Missing Manics star Richey Edwards' sister rights' plea
The sister of Manic Street Preachers star Richey Edwards is backing a campaign to secure more rights for the families of missing people.
The musician from Blackwood, Caerphilly disappeared nearly 16 years ago and was declared "presumed dead" in November 2008.
His sister Rachel Elias has lent her support to the Missing People charity.
It is currently fighting to ensure all unidentified bodies are matched against a national register.
Ms Elias told BBC Wales: "I remember very clearly the moment I realised he had disappeared.
"It will be 16 years ago this February.
"Sometimes it does seem such a long time ago but in other ways, because there's been no outcome, it's still something that is very much alive.
"When I got the phonecall, I never thought I would be sitting here 16 years later, still waiting for him.
"As the years go by it's a trail that runs cold and you're left in despair, just waiting."
Despite alleged sightings all over the world many believe Edwards, whose car was found near the Severn Bridge, took his own life at the age of 27.
Around 330,000 people went missing in the UK last year- a third more than the previous highest estimate.
Missing People says there are currently about 1,000 outstanding unidentified bodies and roughly 10 more are found each month.
They are not always crosschecked with the Missing Person's Register held by the police - something the charity wants changed.
A spokeswoman said: "It is clear that some of these will be missing persons, yet some have remained unidentified for more than 50 years.
"Missing People wants better joint working between police and coroners in naming unidentified bodies so that fewer families are left to suffer the pain of not knowing what has happened to a missing loved one, only to find they had died many years before."
Ms Elias added: "Those unidentified bodies are someone's brother, sister or family member either in mortuaries or council graves."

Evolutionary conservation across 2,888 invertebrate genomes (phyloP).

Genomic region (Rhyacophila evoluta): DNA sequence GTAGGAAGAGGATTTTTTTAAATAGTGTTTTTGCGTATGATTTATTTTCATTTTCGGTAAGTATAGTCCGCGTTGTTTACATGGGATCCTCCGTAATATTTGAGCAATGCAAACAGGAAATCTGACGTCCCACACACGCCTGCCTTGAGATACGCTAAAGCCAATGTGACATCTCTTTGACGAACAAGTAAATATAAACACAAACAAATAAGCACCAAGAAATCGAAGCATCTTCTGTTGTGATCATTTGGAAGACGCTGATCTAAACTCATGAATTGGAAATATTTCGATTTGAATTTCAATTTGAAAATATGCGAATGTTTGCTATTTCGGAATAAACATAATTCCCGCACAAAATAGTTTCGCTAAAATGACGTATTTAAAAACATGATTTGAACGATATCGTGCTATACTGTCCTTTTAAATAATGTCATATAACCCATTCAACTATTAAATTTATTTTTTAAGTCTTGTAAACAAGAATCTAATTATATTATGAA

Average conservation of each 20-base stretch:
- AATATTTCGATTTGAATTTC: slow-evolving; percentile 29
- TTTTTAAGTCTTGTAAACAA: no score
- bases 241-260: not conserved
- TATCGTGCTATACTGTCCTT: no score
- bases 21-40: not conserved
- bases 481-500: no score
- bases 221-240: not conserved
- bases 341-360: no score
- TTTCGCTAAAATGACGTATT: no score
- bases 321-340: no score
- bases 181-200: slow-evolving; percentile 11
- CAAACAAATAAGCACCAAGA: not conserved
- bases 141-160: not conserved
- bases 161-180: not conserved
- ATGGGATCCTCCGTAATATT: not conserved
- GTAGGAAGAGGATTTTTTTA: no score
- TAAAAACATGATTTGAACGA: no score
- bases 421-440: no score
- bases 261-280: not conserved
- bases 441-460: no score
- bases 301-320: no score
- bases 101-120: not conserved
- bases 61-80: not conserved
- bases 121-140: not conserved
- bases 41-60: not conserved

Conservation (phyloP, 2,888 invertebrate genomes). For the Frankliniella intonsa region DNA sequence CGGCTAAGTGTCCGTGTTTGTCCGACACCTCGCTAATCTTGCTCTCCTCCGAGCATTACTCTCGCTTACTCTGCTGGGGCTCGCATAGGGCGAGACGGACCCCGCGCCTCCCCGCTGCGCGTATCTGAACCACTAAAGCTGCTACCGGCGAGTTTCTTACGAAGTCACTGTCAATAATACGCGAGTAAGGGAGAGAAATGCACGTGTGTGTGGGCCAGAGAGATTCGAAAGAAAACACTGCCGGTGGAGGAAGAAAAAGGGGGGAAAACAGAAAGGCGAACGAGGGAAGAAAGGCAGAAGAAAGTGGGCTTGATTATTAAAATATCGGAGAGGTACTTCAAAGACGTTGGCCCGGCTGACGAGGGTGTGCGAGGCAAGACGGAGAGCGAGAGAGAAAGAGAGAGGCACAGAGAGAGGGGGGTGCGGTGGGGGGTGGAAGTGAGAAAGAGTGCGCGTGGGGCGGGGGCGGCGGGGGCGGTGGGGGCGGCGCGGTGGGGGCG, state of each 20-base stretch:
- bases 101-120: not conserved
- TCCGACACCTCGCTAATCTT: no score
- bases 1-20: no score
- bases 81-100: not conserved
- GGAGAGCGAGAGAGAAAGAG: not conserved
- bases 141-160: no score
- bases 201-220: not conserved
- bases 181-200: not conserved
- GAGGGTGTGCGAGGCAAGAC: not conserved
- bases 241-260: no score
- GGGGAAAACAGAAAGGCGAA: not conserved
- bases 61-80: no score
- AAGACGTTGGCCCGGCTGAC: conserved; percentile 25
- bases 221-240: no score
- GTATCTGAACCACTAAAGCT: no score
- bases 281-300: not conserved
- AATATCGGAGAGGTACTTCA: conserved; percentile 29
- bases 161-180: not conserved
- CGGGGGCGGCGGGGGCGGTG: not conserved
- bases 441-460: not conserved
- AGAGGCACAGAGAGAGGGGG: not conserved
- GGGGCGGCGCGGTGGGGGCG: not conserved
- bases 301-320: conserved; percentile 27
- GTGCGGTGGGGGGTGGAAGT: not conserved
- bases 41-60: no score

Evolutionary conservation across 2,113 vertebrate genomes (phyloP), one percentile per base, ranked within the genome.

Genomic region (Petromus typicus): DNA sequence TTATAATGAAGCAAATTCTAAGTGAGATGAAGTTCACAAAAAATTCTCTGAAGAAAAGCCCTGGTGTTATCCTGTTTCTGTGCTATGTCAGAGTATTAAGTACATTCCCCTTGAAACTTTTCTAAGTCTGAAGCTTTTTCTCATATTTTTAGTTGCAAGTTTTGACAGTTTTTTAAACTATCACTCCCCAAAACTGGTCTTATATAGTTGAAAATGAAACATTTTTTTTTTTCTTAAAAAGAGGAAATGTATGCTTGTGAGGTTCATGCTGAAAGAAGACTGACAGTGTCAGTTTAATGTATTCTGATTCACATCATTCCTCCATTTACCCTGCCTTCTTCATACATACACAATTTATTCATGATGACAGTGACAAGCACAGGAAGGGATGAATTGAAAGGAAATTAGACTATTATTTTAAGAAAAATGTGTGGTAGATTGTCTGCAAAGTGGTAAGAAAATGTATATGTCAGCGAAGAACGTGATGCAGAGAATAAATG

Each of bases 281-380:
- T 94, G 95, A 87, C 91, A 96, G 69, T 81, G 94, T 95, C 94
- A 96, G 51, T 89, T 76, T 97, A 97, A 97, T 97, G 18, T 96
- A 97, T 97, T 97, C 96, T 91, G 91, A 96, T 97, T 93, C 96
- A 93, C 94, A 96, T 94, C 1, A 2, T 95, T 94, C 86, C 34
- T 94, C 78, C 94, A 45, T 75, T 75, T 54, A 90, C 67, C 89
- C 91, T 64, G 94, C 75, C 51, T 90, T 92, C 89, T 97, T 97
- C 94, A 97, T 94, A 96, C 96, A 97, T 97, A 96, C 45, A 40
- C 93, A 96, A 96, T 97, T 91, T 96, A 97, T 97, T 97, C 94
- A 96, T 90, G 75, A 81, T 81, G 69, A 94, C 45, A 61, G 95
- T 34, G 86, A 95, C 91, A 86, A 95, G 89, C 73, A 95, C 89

The "Missing Rights" campaign has three aims: that families of missing people know everything possible is being done to find their loved one, that families affected by a disappearance have access to support, and that those left behind are freed from bureaucracy when trying to settle their loved ones' financial and legal affairs.
The charity is pushing for legislation in England and Wales so that missing people can be declared 'presumed dead'. There has been a similar law in Scotland since 1977.
Richey's parents Graham and Sherry Edwards were granted a similar court order but Ms Elias said it was a struggle as they had to convince a judge there was overwhelming evidence he would not be coming back - a difficult task in the absence of a body.
"It's very difficult because there isn't a simple process that a family can fall into and that's all people want, to have direction at such a difficult time.
"For some families, it is very complex, maybe wives or husbands who have joint mortgages are trapped and have children and can't get out it.
"I am 100% behind the Missing Rights campaign because I believe that an overall change in culture is required in order for missing people and their families to be properly supported.
"The charity Missing People has been a lifeline to me since Richard disappeared but much more needs to be done."